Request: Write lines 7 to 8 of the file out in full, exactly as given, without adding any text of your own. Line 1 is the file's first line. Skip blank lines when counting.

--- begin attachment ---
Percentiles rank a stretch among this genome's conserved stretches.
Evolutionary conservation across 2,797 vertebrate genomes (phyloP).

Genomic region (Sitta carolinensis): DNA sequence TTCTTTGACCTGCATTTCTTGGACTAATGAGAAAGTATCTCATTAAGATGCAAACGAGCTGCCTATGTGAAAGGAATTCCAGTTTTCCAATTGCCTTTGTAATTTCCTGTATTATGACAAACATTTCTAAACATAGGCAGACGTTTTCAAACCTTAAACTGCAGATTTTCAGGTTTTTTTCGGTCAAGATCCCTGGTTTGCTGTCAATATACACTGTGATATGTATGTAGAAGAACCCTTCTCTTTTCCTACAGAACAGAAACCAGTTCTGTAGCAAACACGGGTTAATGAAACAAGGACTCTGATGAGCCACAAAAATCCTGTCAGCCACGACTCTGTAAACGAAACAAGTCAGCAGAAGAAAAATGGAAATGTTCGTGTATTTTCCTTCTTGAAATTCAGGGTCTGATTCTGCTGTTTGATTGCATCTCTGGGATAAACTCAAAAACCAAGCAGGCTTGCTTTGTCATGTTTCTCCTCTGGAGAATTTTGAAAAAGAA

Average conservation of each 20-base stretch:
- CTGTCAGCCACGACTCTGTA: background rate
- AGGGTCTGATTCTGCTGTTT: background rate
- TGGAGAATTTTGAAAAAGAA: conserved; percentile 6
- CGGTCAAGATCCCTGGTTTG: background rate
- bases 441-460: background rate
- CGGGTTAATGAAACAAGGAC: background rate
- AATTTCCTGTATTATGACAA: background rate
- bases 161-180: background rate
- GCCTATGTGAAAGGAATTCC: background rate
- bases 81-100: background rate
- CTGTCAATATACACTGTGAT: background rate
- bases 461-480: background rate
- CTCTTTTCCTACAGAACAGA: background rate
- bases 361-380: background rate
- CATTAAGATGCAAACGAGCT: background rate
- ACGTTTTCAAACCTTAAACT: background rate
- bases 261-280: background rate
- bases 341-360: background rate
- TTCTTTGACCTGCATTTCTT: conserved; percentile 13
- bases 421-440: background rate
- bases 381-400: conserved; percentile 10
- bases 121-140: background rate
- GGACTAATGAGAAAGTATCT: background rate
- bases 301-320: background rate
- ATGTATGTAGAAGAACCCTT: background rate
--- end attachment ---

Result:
- TGGAGAATTTTGAAAAAGAA: conserved; percentile 6
- CGGTCAAGATCCCTGGTTTG: background rate